Scientists virtually unwrap mummified remains of Egypt’s ‘golden boy’ using CT scans

The mummified remains of an individual from Ancient Egypt
The mummified remains of an individual from Ancient Egypt, Credit:Wikimedia/Alyssa Bivins

Recently, scientists unwrapped the mummified remains of a teenage boy buried 2,300 years ago in ancient Egypt. The mummified remains of the teenage boy, known as Egypt’s “golden boy,” had remained a mystery for almost a century. By using computed tomography (CT) scans, scientists could virtually unwrap the mummified remains to reveal what was hidden inside.

The mummified remains of the golden boy were discovered in 1916 at a cemetery in Nag el-Hassay in southern Egypt. This cemetery was used by the ancient Egyptians to bury their dead from around 332 to 30 B.C., also known as the Ptolemaic period. Until now, the mummified remains were kept in the basement of the Egyptian Museum in Cairo.

Through CT scans, scientists could determine the age of the boy as 14–15 years old. This was done by observing the degree of bone fusion and the absence of wisdom teeth. The remains of the golden boy were held inside two coffins—an outer and an inner coffin.

In the process of mummification, ancient Egyptians removed the organs of the dead and preserved them in jars. These jars were buried along with the mummified remains. Moisture was also removed for better preservation of the remains by using a salt called natron. This resulted in extremely dry, shrivelled bodies which were later stuffed with material, like linen. Finally, the bodies of the dead were wrapped with strips of linen.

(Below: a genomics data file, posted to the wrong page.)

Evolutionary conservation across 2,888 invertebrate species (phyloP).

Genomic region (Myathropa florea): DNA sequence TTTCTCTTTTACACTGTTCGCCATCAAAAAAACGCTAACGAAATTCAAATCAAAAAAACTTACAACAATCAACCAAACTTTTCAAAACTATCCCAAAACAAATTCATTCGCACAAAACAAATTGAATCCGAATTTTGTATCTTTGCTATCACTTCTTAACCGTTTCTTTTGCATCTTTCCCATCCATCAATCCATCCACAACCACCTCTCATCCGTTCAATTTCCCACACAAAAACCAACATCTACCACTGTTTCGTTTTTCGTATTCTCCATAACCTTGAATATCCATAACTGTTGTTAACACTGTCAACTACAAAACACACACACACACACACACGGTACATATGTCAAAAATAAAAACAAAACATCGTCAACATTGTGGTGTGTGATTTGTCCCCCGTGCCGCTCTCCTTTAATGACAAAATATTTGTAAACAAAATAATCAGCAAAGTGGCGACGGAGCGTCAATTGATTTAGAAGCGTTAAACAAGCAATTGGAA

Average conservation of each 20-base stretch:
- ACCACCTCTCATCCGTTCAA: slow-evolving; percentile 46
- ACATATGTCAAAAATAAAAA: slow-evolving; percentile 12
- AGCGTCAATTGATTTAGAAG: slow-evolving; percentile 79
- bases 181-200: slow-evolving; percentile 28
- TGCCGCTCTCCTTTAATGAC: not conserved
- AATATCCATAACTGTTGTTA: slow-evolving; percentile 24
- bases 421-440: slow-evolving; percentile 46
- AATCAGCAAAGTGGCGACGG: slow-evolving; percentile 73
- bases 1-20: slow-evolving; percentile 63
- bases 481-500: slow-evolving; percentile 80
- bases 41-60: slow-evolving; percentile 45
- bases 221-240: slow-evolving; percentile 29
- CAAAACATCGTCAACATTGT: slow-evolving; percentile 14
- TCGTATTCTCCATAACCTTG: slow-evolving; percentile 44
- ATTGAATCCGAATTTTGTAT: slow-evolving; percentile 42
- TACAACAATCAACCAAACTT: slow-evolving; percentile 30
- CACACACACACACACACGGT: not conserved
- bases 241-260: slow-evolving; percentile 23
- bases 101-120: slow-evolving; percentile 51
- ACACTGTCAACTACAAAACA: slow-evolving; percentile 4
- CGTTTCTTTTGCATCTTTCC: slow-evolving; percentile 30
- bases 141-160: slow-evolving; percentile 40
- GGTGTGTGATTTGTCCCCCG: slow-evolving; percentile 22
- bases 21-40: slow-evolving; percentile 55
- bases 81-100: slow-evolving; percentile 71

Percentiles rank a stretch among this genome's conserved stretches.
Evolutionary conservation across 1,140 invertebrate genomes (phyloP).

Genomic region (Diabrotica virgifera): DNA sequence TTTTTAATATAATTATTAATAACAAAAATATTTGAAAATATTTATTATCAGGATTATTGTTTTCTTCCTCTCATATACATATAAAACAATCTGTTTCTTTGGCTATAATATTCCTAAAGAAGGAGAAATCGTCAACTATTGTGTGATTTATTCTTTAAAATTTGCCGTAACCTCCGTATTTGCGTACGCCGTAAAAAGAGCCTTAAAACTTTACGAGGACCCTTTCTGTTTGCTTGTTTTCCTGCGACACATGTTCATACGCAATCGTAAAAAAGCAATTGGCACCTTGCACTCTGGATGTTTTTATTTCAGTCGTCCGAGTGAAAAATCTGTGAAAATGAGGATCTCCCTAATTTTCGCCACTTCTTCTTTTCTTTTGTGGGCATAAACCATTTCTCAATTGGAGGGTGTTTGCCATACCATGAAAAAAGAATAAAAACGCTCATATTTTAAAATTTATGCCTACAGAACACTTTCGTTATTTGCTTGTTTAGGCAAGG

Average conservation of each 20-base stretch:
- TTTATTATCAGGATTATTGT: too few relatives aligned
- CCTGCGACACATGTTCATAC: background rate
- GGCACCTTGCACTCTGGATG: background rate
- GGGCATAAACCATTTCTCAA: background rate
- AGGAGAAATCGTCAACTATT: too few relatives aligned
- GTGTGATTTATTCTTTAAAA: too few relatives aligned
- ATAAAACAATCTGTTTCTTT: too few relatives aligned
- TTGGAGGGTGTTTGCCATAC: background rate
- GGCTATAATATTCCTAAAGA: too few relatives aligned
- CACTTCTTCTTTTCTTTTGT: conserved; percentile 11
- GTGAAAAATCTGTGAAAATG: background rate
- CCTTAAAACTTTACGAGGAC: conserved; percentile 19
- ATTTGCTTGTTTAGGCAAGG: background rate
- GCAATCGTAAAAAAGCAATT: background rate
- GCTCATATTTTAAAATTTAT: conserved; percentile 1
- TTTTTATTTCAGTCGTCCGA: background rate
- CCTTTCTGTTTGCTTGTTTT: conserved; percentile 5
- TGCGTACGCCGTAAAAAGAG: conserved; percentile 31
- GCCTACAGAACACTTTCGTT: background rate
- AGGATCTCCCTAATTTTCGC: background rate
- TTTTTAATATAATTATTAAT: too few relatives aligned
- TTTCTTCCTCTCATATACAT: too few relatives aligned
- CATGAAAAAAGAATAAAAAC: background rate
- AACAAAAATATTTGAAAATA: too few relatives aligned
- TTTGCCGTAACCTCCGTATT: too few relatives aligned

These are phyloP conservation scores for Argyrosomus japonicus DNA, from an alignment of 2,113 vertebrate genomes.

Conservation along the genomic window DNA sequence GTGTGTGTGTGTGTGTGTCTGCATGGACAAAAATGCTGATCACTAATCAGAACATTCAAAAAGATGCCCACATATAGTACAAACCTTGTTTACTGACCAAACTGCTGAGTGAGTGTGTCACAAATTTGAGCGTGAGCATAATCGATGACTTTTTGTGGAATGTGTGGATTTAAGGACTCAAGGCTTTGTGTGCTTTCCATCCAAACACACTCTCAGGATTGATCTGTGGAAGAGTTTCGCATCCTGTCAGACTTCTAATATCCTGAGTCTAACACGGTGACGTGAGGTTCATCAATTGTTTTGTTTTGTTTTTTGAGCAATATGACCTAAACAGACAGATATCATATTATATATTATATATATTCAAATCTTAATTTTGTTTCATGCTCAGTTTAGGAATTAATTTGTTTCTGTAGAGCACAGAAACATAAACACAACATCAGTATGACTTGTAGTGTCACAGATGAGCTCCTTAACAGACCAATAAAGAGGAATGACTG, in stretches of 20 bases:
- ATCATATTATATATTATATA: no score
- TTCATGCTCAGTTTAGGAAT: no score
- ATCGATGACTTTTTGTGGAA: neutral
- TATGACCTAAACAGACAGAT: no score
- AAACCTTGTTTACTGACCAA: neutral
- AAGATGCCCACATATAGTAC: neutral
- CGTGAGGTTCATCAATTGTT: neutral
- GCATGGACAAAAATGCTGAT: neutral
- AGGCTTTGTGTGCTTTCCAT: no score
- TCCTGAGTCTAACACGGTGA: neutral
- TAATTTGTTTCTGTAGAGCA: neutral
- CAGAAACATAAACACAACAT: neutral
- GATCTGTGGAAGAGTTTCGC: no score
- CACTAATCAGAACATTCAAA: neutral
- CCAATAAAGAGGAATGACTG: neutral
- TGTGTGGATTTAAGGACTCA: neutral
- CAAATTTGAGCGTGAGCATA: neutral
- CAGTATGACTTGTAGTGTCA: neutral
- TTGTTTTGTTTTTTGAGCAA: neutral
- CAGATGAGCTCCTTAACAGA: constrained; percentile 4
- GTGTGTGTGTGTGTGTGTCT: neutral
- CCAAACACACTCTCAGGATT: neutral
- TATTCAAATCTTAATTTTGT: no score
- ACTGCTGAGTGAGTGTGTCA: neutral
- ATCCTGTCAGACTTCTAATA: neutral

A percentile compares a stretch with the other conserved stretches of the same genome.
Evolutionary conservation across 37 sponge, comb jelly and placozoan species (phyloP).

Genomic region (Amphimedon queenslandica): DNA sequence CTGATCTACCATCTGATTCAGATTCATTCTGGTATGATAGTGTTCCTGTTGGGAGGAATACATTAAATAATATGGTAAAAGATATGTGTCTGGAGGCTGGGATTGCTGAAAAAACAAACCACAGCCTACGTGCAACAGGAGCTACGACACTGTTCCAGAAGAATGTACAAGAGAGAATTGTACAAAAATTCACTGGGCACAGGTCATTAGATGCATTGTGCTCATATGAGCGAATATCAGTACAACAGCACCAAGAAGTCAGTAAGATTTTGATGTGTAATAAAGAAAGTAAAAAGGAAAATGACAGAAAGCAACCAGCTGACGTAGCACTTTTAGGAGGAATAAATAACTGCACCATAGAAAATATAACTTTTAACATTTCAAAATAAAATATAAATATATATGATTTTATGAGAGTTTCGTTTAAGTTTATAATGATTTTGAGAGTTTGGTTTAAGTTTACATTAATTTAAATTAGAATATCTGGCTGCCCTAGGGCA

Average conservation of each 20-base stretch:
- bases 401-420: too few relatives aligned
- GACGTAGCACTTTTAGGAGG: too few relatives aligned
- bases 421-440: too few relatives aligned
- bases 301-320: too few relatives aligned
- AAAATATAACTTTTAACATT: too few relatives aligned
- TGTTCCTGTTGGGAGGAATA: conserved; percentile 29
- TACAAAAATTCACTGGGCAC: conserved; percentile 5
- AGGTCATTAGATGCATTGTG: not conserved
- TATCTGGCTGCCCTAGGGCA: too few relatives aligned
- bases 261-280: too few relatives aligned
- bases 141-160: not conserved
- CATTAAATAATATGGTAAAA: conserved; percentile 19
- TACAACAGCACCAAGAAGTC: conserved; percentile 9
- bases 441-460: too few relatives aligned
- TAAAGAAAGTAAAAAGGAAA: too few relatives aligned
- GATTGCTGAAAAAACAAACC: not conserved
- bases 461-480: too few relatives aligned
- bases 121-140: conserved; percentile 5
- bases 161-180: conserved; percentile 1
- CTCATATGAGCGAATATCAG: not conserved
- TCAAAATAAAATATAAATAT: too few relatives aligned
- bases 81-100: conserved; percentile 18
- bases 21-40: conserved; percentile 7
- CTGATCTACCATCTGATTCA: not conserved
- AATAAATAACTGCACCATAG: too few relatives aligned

According to scientists, a CT scan is an important method for allowing analysis without destroying the outer wrappings of mummified remains. This method does not invade or destroy the living or non-living object observed. A computed tomography scan may be used to capture the internal images of these objects. A CT scan makes use of X-rays released from an X-ray tube, and these are received by a row of detectors. The slight loss of the intensity of the X-rays after their interaction with certain objects is measured by the detectors in a CT scan.

This new finding has come to light just as many museums in the United Kingdom have considered that the word “mummy” will no longer be used to describe mummified remains. Rather, “mummified man, woman, boy, girl, or person” may be the words used for description.

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